See the full article here .

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    The Scripps Research Institute (TSRI), one of the world’s largest, private, non-profit research organizations, stands at the forefront of basic biomedical science, a vital segment of medical research that seeks to comprehend the most fundamental processes of life. Over the last decades, the institute has established a lengthy track record of major contributions to the betterment of health and the human condition.

    The institute — which is located on campuses in La Jolla, California, and Jupiter, Florida — has become internationally recognized for its research into immunology, molecular and cellular biology, chemistry, neurosciences, autoimmune diseases, cardiovascular diseases, virology, and synthetic vaccine development. Particularly significant is the institute’s study of the basic structure and design of biological molecules; in this arena TSRI is among a handful of the world’s leading centers.

    The institute’s educational programs are also first rate. TSRI’s Graduate Program is consistently ranked among the best in the nation in its fields of biology and chemistry.

  • richardmitnick 9:43 pm on December 28, 2015 Permalink | Reply
    Tags: AIDS, ,   

    From UC Davis: “Turning the Tables on Hidden HIV” 

    Temp 1

    Thirty years ago, contracting HIV was a death sentence.

    The virus attacks the immune system, specifically T-cells, until immunity breaks down completely. Patients would eventually develop AIDS, and ultimately succumb to opportunistic infections.

    The development of highly active antiretroviral therapies or HAART changed all that, converting a deadly disease into a chronic one. As long as patients stayed on the drug regimen, they could live normal lifespans. Their immune systems would recover and viral levels would decline to nearly zero.

    But there’s a catch. Nearly zero is not the same as zero. HIV has a latency mode, during which the virus is dormant – evading both HAART and the body’s immune system. Remove HAART treatment, and the virus comes roaring back.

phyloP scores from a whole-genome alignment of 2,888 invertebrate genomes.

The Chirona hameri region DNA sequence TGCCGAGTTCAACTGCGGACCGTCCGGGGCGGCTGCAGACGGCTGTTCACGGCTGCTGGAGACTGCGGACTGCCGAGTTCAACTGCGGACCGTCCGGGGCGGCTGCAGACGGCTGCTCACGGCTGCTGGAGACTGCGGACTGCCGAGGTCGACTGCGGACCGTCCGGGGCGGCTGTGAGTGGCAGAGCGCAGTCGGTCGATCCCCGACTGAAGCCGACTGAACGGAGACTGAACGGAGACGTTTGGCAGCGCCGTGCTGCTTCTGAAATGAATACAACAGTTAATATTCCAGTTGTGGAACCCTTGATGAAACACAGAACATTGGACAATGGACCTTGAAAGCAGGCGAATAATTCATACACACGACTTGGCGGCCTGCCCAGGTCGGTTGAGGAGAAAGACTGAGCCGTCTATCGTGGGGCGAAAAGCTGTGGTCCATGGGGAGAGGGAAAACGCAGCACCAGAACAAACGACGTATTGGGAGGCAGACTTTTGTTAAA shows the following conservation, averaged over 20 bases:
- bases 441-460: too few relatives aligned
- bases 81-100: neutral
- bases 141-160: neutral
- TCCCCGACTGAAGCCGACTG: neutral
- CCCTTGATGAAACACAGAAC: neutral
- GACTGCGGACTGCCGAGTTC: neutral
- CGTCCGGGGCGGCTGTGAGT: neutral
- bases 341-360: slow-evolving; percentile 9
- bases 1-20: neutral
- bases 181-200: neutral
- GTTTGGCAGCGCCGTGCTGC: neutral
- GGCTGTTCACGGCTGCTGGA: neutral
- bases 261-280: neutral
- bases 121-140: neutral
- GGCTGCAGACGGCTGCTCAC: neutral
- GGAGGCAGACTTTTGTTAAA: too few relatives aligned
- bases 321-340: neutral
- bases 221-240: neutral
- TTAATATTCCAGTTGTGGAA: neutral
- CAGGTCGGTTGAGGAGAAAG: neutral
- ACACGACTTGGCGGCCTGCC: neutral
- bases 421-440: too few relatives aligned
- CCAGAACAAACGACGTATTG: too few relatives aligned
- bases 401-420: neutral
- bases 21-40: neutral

That means a lifetime consuming powerful and expensive treatments – if one’s body and health status can tolerate them in the first place. And no one knows how the drugs will affect patients after 20, 30 or 40 years.

    “We’ve made great progress, but at the end of the day you still have more than 30 million people living with HIV,” says Satya Dandekar, professor and chair of the UC Davis Department of Medical Microbiology and Immunology. “Without drugs, the virus can come back at the same threat level for patients.

    “Actually eradicating HIV is extremely critical.”

    For decades, UC Davis researchers have worked with that ultimate goal in mind. Scientists have learned important details about how HIV operates along the way; for example, that it first attacks immune cells in the gut.

    But now we’ve reached a new stage in the battle against HIV. The goal is no longer to control the disease, but to cure it. Two UC Davis groups are beginning clinical trials in hopes of doing just that.

    Shock and kill

    It would be hard to overstate the significance of HIV latency. The virus’s ability to evade treatment has made it difficult, if not impossible, to cure. The challenge for clinicians is to identify a two-pronged strategy: shock the latent virus out of hibernation, and hit it with immune treatments to kill it.

    No image credit found

    Dandekar, along with dermatologist Emanual Maverakis, are about to test the first part of that strategy. Just a few months ago, the Dandekar lab identified several agents that “wake up” HIV. One in particular, PEP005, has shown striking results. Even better, the drug is already approved by the U.S. Food and Drug Administration.

    “We found this was really effective at reactivating HIV and works beautifully with other latency reactivating agents,” says Dandekar. “The thing that’s really exciting is that the molecule is in the drug PICATO, which treats skin cancer. It’s already approved and being used by patients.”

    Now the UC Davis group hopes to extend PICATO’s uses to attacking HIV latency as well, and is launching a small clinical trial to test the drug’s safety in HIV patients. If the trial is successful, the team hopes to combine PICATO, and other drugs that reactivate HIV, with immunotherapies that would destroy the virus as it comes out of hiding.

    “It will have to be a combination,” says Dandekar. “Just reactivating HIV from latency won’t be enough. We need to position the patient so those reactivated cells can be cleared.”

    Reboot the system

    UC Davis researchers are moving another promising approach into clinical trials as well. It involves taking blood stem cells from patients, genetically engineering them with anti-HIV genes, and returning them to the patients – essentially “rebooting” their immune systems and empowering them to eradicate or adequately suppress remaining HIV on their own over the long term.

    “We are using our understanding of basic HIV biology to engineer each patient’s own stem cells to fight the virus,” says Joseph Anderson, an assistant adjunct professor who researches infectious diseases at the UC Davis Institute for Regenerative Cures, the university’s main stem cell research center. “We’re hoping that by reintroducing these cells in a bone marrow transplant, we can rebuild the immune system to resist HIV.”

    Temp 3

    Anderson and Mehrdad Abedi, a hematology professor and stem cell transplant specialist, are trying to replicate the treatment that cured Timothy Brown, also known as the “Berlin Patient.” Brown received a stem cell transplant from a donor whose genome contained an HIV-resistant mutation. That was seven years ago – and Brown remains HIV-free.